Fourth Sunday of Advent: Peace
One of the most familiar hymns of the Christmas season is, “I Heard the Bells on Christmas Day,” based on Henry Wadsworth Longfellow’s poem, “Christmas Bells.” Longfellow’s poem was written Christmas Day, 1864 while the War Between the States was winding down, and after Longfellow suffered terrible personal loss. In 1861, Longfellow’s beloved wife Fanny was attempting to preserve a lock of their daughter’ hair by encasing it in melted wax. Unbeknown to her, some of the hot wax fell onto the back of her dress, setting it afire. After realizing her dress was burning and fearing her children would be harmed by the fire, she ran to her husband’s office, where he attempted to extinguish the flames with a rug then finally with his own body. Despite his efforts to put out the fire, which also burned him severely, Fanny died the next morning. Longfellow’s memories of the fire would linger with him in his mind, and in his body, as his face was burned so severely, he could no longer shave. The iconic beard we associate with Longfellow was a constant reminder of the loss of his beloved wife. The site https://www.whatsaiththescripture.com/Fellowship/Edit_I.Heard.the.Bells.html, tells us, “The first Christmas after Fanny’s death, Longfellow wrote, ‘How inexpressibly sad are all holidays.’ A year after the incident, he wrote, ‘I can make no record of these days. Better leave them wrapped in silence. Perhaps someday God will give me peace.’ Longfellow’s journal entry for December 25th 1862 reads: ‘A merry Christmas say the children, but that is no more for me.’ Then, in 1863, Longfellow received news his son Charlie had been seriously wounded in the battle of Mine Run. Longfellow’s son had joined the war without his father’s leave, which had burdened him tremendously. Longfellow was not at peace. This is made clear in the two stanzas which were left out when his poem, “Christmas Bells,” was translated to a hymn:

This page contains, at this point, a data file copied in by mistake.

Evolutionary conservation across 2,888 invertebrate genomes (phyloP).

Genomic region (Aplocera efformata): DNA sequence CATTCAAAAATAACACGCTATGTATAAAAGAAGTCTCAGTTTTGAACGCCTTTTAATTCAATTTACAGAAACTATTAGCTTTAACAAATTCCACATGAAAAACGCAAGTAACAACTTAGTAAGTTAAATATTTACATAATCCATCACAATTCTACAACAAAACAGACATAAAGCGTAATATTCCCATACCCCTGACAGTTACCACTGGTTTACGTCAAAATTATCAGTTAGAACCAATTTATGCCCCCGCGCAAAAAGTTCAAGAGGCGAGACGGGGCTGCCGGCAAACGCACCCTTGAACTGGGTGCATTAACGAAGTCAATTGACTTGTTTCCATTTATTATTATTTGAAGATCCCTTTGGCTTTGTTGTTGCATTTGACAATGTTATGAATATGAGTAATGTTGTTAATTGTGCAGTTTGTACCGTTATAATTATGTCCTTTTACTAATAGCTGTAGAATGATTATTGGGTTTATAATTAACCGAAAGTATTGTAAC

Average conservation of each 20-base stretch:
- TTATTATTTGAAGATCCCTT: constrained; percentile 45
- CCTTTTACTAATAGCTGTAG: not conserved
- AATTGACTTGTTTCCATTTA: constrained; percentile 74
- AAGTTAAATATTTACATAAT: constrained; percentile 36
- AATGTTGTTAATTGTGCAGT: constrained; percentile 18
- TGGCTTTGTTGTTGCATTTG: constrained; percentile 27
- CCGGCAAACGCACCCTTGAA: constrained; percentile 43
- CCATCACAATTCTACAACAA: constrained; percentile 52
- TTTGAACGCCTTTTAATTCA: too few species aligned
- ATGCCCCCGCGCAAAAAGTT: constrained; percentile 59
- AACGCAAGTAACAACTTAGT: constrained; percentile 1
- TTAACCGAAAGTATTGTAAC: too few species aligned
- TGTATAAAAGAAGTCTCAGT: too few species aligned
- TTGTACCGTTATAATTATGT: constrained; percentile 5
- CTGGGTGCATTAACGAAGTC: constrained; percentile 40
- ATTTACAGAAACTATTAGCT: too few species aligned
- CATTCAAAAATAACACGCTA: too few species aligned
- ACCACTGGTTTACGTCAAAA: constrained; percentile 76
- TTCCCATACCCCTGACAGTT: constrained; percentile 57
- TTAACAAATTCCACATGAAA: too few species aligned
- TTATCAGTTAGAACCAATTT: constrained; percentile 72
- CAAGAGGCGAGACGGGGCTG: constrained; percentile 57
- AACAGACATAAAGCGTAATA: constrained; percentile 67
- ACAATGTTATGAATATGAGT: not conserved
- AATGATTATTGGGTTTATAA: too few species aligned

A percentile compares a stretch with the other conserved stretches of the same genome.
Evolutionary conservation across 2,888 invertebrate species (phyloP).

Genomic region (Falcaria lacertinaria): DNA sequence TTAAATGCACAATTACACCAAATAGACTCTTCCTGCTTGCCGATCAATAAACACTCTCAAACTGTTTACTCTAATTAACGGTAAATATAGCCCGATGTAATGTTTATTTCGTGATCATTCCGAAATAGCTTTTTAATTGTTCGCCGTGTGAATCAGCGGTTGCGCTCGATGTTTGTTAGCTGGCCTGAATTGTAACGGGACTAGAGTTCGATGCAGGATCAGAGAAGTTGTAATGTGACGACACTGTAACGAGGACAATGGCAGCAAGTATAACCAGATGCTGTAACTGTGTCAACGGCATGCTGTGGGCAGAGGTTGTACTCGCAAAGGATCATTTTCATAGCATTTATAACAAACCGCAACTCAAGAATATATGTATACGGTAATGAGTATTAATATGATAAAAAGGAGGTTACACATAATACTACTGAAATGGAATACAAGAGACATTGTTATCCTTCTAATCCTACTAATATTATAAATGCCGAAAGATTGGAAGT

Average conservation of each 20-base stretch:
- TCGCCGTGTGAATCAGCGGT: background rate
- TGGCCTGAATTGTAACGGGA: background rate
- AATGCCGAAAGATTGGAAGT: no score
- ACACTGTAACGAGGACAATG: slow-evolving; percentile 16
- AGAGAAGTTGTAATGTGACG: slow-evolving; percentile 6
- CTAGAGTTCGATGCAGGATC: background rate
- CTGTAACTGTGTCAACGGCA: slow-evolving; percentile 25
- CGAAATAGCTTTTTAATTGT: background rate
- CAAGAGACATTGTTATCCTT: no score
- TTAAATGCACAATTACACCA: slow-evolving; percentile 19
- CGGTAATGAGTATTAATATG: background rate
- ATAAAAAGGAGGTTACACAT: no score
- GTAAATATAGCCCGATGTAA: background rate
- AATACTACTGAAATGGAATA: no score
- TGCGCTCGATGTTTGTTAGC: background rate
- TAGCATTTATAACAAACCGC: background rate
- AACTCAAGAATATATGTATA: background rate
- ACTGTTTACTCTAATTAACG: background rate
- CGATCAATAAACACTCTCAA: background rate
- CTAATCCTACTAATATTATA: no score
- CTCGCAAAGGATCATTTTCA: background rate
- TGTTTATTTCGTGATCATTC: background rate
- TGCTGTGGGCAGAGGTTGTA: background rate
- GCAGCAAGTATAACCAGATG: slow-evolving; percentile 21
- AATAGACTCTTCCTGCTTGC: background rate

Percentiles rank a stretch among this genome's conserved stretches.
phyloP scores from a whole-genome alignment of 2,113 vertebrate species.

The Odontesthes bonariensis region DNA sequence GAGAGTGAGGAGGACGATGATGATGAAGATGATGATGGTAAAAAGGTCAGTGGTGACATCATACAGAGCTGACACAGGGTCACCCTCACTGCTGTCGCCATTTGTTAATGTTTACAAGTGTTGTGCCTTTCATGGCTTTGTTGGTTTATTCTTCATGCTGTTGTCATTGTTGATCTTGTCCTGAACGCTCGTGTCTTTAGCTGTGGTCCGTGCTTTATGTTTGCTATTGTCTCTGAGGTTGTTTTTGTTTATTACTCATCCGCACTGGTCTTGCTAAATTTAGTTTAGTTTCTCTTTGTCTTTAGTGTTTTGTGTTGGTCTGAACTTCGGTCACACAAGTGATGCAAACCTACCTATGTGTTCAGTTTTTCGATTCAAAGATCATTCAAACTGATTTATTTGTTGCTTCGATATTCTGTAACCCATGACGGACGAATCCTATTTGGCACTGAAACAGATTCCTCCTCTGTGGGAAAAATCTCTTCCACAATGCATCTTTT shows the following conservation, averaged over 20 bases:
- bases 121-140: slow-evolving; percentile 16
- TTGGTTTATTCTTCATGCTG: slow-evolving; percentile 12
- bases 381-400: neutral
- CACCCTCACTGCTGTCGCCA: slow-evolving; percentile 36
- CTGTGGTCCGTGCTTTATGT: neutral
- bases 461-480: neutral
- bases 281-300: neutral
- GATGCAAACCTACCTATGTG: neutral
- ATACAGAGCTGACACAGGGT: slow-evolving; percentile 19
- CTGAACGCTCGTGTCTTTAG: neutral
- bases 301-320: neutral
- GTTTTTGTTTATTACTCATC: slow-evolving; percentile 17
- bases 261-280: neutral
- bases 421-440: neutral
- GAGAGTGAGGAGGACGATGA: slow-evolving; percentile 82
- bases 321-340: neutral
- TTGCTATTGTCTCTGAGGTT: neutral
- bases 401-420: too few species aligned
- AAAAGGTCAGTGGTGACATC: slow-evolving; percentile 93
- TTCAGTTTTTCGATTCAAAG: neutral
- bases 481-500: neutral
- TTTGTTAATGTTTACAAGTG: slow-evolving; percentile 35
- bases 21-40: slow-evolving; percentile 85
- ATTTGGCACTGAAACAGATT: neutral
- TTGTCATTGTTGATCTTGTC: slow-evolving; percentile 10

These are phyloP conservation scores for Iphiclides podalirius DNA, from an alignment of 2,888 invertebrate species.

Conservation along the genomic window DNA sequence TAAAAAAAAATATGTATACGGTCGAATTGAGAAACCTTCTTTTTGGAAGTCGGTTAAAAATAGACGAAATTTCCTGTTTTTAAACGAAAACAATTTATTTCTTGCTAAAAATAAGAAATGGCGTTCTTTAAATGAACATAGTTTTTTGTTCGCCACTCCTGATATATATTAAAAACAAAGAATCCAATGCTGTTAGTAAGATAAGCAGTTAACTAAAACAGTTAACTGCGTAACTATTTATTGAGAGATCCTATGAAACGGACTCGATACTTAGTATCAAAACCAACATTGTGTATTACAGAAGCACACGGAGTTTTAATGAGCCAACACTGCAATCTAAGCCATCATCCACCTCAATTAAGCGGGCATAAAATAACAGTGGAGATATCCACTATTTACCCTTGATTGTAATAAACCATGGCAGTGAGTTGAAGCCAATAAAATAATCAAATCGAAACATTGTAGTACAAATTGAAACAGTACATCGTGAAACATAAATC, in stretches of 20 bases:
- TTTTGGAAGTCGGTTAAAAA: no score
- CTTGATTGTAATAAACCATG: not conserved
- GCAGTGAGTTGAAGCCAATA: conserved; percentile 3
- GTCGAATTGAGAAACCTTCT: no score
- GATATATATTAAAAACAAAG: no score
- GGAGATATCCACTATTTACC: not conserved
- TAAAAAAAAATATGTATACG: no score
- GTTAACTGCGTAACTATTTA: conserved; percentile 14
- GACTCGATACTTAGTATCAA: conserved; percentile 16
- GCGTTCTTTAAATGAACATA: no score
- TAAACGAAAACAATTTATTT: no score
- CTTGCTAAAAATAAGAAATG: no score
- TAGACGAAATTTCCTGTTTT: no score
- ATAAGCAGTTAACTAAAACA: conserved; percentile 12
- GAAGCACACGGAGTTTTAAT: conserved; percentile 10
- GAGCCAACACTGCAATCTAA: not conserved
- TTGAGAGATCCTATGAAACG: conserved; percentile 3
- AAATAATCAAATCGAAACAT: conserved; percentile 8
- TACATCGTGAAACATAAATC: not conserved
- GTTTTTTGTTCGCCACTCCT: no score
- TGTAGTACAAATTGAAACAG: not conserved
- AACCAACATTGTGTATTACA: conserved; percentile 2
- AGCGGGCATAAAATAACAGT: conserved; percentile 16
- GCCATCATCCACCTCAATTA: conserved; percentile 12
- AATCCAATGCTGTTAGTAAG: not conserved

Then from each black, accursed mouth The cannon thundered in the South, And with the sound The carols drowned Of peace on earth, good-will to men! It was as if an earthquake rent The hearth-stones of a continent, And made forlorn The households born Of peace on earth, good-will to men! Still, the angel’s message was “peace on earth, good will toward men,” for that is the DESIRE of God. However, man’s desires are often not God’s, so the peace He offers is forsaken for war, for hatred, for envy and for whatever else fits man’s wants for the moment. Until man desires the peace of God, individual men will never find peace. Henry Wadsworth Longfellow was a devout Christian. Even though he had experienced an upheaval in life, he knew the wonderful peace that comes to each and every individual who forsakes their sin and turns in faith to Jesus Christ. It is a peace that passes all understanding. A peace that calms our storms, erases our fears and no matter the state we are in, helps us be content. That is the peace Longfellow speaks of as his poem concludes
Then pealed the bells more loud and deep: “God is not dead, nor doth He sleep; The Wrong shall fail, The Right prevail, With peace on earth, good-will to men.”
The wrong SHALL fail. The right SHALL prevail, and when Christ returns again there truly will be peace on earth and ALL men will finally understand the good will God offered when He gave His Only Begotten Son, the babe in a manger who would grow to die on the cross of Calvary for the sin of men.